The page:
The washer (6) has a central aperture (12) which is arranged in the center of a conical depression (13). This depression (13) causes the screw head (10) to be countersunk after the final mounting of the fastening element so that there is no risk of damage to the waterproof sheeting to be applied on top of the insulation sheeting. The washer illustrated from a top view in this figure is approximately square and has rounded edges. It would naturally also be conceivable to apply the measures according to the invention to washers of different shapes. It is of no consequence if the surface of the washer is smooth or is provided with corresponding reinforcement ribs or depressions. The arrangement according to the invention is also possible if the washer is curved for the purpose of reinforcement.
The aperture (12) in the washer (6) is smaller than the outer diameter of the thread, but at least equally as large as the core diameter of the threaded area of the shaft (9). This is the reason why the screw (5) must be screwed into the aperture (12) of the washer (6) in order to perform the preassembly. The washer (6), at a distance from the screw head (10), is preassembled in such a way that it is secured against axial movement within the threaded area of the screw shaft (9). The preassembled condition is illustrated in FIG. 3. This results in two areas that serve to center the fastening elements for the subsequent mounting process of such a fastening element in association with the corresponding device, namely, the area (A) within the area of the screw head or the collar (14) arranged on said screw head, and the area (B) where the screw (5) engages with its threads (8) into the aperture (12) of the washer (6). A relatively accurate axial alignment of the screw within a corresponding distance between these two areas (A and B) is thus possible during the mounting process.
An advantageous dimensioning of the diameter of the aperture (12) in the washer (6) is obtained in that this diameter at least approximately corresponds with the sum of the core diameter and the height of one thread. This means that two diametrically opposed wall areas of the aperture (12) adjoin the core material of the shaft in the threaded area on the one hand, and an opposing crest of a thread on the other, so that the thread cannot engage into the walls of the aperture but still provide an optimal precautionary measure against axial movement. This furthermore means that the washer is able to slightly tilt relative to the screw axis in order to be able to align the washer in accordance with the screw axis.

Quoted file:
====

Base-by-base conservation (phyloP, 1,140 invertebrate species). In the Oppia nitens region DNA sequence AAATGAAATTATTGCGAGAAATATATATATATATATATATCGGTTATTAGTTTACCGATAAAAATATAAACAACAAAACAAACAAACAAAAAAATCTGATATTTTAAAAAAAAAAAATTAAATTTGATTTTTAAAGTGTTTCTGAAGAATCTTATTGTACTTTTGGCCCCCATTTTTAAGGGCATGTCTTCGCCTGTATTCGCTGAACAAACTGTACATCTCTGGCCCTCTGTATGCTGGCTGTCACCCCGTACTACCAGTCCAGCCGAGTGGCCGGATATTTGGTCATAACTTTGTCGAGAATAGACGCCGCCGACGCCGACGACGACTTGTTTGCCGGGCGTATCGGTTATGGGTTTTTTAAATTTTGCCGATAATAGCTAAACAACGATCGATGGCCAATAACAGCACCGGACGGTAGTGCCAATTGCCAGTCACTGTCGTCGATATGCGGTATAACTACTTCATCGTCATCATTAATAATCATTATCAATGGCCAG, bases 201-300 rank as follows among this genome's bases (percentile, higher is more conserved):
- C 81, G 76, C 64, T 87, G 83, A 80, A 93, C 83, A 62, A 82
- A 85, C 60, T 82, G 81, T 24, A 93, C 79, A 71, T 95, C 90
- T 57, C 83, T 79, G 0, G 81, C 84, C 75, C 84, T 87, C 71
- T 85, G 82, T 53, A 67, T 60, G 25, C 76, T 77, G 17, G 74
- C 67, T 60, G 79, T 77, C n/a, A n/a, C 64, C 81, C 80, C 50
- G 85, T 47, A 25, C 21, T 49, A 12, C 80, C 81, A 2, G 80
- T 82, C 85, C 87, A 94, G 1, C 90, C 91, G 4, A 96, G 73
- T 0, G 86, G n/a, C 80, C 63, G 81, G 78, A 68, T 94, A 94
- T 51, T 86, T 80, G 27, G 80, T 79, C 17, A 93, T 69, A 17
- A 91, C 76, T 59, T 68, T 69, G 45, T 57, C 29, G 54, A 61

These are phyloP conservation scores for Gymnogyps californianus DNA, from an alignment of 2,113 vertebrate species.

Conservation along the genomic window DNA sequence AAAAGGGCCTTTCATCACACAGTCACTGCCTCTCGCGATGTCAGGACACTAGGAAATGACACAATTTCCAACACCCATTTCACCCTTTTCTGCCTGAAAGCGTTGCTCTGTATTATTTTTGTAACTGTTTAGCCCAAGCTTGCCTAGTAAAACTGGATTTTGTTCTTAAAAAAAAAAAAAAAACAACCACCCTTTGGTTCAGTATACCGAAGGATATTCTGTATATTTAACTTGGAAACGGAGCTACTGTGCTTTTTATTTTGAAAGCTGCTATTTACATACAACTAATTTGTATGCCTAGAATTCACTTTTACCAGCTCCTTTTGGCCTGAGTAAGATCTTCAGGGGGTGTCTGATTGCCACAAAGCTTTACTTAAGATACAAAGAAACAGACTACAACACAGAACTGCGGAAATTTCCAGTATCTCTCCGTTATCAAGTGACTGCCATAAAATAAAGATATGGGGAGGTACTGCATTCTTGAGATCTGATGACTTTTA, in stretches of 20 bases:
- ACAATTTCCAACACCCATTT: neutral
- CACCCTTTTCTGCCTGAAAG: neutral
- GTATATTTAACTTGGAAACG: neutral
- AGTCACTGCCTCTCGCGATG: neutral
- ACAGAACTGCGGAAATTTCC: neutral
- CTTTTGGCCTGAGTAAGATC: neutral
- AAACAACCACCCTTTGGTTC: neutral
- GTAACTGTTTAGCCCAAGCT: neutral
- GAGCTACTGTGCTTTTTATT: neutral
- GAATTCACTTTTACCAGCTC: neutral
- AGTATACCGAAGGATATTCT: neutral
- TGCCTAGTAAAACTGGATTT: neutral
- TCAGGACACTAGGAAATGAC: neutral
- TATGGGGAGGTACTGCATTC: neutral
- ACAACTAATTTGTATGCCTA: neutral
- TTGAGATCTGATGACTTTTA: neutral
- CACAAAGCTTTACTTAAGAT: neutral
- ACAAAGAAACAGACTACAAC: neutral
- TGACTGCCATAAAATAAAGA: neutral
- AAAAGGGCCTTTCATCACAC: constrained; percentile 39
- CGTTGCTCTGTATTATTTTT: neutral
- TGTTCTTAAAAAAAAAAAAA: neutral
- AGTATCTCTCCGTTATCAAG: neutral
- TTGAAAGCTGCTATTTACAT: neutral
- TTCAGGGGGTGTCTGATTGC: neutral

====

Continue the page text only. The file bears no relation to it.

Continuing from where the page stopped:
Depending on the construction of the device to screw in the fastening element, it is practical if the preassembly of the washer (6) is executed at an identical distance from the screw head (10). The screw head (10) will then always penetrate the device by the same distance, so that identical possibilities exist for an exact axial alignment during the mounting process. FIG. 6 illustrates a device (15) to screw in a fastening element (1). This device has a support surface (16) against which the washer (6) is braced. The device is additionally provided with a receptacle tube (17) into which the end of the screw (5) at which the screw head is located may be inserted. The device (15) may be coupled to a corresponding mounting arrangement provided with a drive element. An axially movable and rotatable tool to take hold of the screw head (10) is in this particular instance provided in the receptacle tube (15). However, this tool is not illustrated in the figure. FIG. 6 in particular illustrates how an exact axial alignment of the fastening element may be obtained by the interaction between the screw head (10) and the washer (6). This again concerns the areas (A and B), previously described in connection with FIG. 3, which make an exact axial alignment of the screw (5) possible.